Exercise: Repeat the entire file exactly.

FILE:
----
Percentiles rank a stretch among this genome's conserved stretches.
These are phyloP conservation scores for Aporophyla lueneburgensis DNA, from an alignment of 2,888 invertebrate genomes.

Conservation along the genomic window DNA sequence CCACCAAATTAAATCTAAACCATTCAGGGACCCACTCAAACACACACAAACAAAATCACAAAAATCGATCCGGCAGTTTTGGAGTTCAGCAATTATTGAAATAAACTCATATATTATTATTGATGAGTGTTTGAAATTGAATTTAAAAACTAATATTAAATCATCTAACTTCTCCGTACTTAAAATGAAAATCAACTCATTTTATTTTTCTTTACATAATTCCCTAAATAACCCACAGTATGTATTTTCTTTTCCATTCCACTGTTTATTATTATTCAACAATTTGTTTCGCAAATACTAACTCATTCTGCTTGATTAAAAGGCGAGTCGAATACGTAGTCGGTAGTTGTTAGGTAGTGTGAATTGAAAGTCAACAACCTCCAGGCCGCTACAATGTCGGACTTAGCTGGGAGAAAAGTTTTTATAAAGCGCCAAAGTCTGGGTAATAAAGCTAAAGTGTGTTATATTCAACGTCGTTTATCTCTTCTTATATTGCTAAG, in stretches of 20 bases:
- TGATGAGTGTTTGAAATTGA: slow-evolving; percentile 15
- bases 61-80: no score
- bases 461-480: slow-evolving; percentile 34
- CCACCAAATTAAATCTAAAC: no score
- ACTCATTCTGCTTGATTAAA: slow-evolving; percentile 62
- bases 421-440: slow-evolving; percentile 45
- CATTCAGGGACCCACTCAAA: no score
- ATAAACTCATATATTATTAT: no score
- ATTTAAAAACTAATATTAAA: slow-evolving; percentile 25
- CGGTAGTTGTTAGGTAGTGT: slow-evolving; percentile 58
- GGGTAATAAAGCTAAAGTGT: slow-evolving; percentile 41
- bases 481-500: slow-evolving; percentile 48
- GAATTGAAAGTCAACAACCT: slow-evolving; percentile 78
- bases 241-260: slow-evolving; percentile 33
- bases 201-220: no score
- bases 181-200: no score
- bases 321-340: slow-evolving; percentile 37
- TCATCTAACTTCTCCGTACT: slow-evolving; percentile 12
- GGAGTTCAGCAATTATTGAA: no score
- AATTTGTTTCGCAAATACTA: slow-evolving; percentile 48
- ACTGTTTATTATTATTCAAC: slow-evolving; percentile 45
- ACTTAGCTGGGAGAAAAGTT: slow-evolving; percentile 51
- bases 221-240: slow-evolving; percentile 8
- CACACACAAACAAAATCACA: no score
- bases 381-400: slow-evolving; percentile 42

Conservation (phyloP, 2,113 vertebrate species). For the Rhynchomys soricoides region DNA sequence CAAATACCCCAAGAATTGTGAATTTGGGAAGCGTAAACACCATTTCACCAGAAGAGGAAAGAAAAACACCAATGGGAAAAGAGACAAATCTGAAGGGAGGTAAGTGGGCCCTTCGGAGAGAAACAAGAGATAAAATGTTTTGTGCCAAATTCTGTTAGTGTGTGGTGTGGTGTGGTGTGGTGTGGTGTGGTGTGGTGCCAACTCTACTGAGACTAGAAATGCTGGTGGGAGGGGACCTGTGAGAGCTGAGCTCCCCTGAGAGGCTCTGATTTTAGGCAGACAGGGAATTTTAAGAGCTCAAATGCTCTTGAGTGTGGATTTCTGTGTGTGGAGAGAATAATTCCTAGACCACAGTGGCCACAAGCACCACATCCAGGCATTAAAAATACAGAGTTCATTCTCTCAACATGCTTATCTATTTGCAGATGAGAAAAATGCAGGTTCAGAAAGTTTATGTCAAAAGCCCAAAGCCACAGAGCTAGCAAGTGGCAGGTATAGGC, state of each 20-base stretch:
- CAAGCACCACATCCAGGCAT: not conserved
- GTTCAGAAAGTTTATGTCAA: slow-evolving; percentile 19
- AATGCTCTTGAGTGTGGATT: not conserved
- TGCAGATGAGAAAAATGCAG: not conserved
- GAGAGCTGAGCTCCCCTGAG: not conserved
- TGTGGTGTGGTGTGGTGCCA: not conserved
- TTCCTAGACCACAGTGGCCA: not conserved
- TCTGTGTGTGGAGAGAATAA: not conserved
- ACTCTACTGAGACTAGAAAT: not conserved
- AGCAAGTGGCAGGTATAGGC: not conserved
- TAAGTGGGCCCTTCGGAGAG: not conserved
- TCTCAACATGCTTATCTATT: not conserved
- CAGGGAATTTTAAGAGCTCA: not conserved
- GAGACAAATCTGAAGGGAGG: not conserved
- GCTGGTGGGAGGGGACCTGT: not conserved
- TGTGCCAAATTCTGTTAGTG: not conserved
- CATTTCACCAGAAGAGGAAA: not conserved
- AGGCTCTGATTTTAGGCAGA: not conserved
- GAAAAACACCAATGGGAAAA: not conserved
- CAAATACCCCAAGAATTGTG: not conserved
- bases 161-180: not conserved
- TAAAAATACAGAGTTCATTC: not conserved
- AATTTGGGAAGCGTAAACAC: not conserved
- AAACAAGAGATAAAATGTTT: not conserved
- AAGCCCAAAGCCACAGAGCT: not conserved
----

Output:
Percentiles rank a stretch among this genome's conserved stretches.
These are phyloP conservation scores for Aporophyla lueneburgensis DNA, from an alignment of 2,888 invertebrate genomes.

Conservation along the genomic window DNA sequence CCACCAAATTAAATCTAAACCATTCAGGGACCCACTCAAACACACACAAACAAAATCACAAAAATCGATCCGGCAGTTTTGGAGTTCAGCAATTATTGAAATAAACTCATATATTATTATTGATGAGTGTTTGAAATTGAATTTAAAAACTAATATTAAATCATCTAACTTCTCCGTACTTAAAATGAAAATCAACTCATTTTATTTTTCTTTACATAATTCCCTAAATAACCCACAGTATGTATTTTCTTTTCCATTCCACTGTTTATTATTATTCAACAATTTGTTTCGCAAATACTAACTCATTCTGCTTGATTAAAAGGCGAGTCGAATACGTAGTCGGTAGTTGTTAGGTAGTGTGAATTGAAAGTCAACAACCTCCAGGCCGCTACAATGTCGGACTTAGCTGGGAGAAAAGTTTTTATAAAGCGCCAAAGTCTGGGTAATAAAGCTAAAGTGTGTTATATTCAACGTCGTTTATCTCTTCTTATATTGCTAAG, in stretches of 20 bases:
- TGATGAGTGTTTGAAATTGA: slow-evolving; percentile 15
- bases 61-80: no score
- bases 461-480: slow-evolving; percentile 34
- CCACCAAATTAAATCTAAAC: no score
- ACTCATTCTGCTTGATTAAA: slow-evolving; percentile 62
- bases 421-440: slow-evolving; percentile 45
- CATTCAGGGACCCACTCAAA: no score
- ATAAACTCATATATTATTAT: no score
- ATTTAAAAACTAATATTAAA: slow-evolving; percentile 25
- CGGTAGTTGTTAGGTAGTGT: slow-evolving; percentile 58
- GGGTAATAAAGCTAAAGTGT: slow-evolving; percentile 41
- bases 481-500: slow-evolving; percentile 48
- GAATTGAAAGTCAACAACCT: slow-evolving; percentile 78
- bases 241-260: slow-evolving; percentile 33
- bases 201-220: no score
- bases 181-200: no score
- bases 321-340: slow-evolving; percentile 37
- TCATCTAACTTCTCCGTACT: slow-evolving; percentile 12
- GGAGTTCAGCAATTATTGAA: no score
- AATTTGTTTCGCAAATACTA: slow-evolving; percentile 48
- ACTGTTTATTATTATTCAAC: slow-evolving; percentile 45
- ACTTAGCTGGGAGAAAAGTT: slow-evolving; percentile 51
- bases 221-240: slow-evolving; percentile 8
- CACACACAAACAAAATCACA: no score
- bases 381-400: slow-evolving; percentile 42

Conservation (phyloP, 2,113 vertebrate species). For the Rhynchomys soricoides region DNA sequence CAAATACCCCAAGAATTGTGAATTTGGGAAGCGTAAACACCATTTCACCAGAAGAGGAAAGAAAAACACCAATGGGAAAAGAGACAAATCTGAAGGGAGGTAAGTGGGCCCTTCGGAGAGAAACAAGAGATAAAATGTTTTGTGCCAAATTCTGTTAGTGTGTGGTGTGGTGTGGTGTGGTGTGGTGTGGTGTGGTGCCAACTCTACTGAGACTAGAAATGCTGGTGGGAGGGGACCTGTGAGAGCTGAGCTCCCCTGAGAGGCTCTGATTTTAGGCAGACAGGGAATTTTAAGAGCTCAAATGCTCTTGAGTGTGGATTTCTGTGTGTGGAGAGAATAATTCCTAGACCACAGTGGCCACAAGCACCACATCCAGGCATTAAAAATACAGAGTTCATTCTCTCAACATGCTTATCTATTTGCAGATGAGAAAAATGCAGGTTCAGAAAGTTTATGTCAAAAGCCCAAAGCCACAGAGCTAGCAAGTGGCAGGTATAGGC, state of each 20-base stretch:
- CAAGCACCACATCCAGGCAT: not conserved
- GTTCAGAAAGTTTATGTCAA: slow-evolving; percentile 19
- AATGCTCTTGAGTGTGGATT: not conserved
- TGCAGATGAGAAAAATGCAG: not conserved
- GAGAGCTGAGCTCCCCTGAG: not conserved
- TGTGGTGTGGTGTGGTGCCA: not conserved
- TTCCTAGACCACAGTGGCCA: not conserved
- TCTGTGTGTGGAGAGAATAA: not conserved
- ACTCTACTGAGACTAGAAAT: not conserved
- AGCAAGTGGCAGGTATAGGC: not conserved
- TAAGTGGGCCCTTCGGAGAG: not conserved
- TCTCAACATGCTTATCTATT: not conserved
- CAGGGAATTTTAAGAGCTCA: not conserved
- GAGACAAATCTGAAGGGAGG: not conserved
- GCTGGTGGGAGGGGACCTGT: not conserved
- TGTGCCAAATTCTGTTAGTG: not conserved
- CATTTCACCAGAAGAGGAAA: not conserved
- AGGCTCTGATTTTAGGCAGA: not conserved
- GAAAAACACCAATGGGAAAA: not conserved
- CAAATACCCCAAGAATTGTG: not conserved
- bases 161-180: not conserved
- TAAAAATACAGAGTTCATTC: not conserved
- AATTTGGGAAGCGTAAACAC: not conserved
- AAACAAGAGATAAAATGTTT: not conserved
- AAGCCCAAAGCCACAGAGCT: not conserved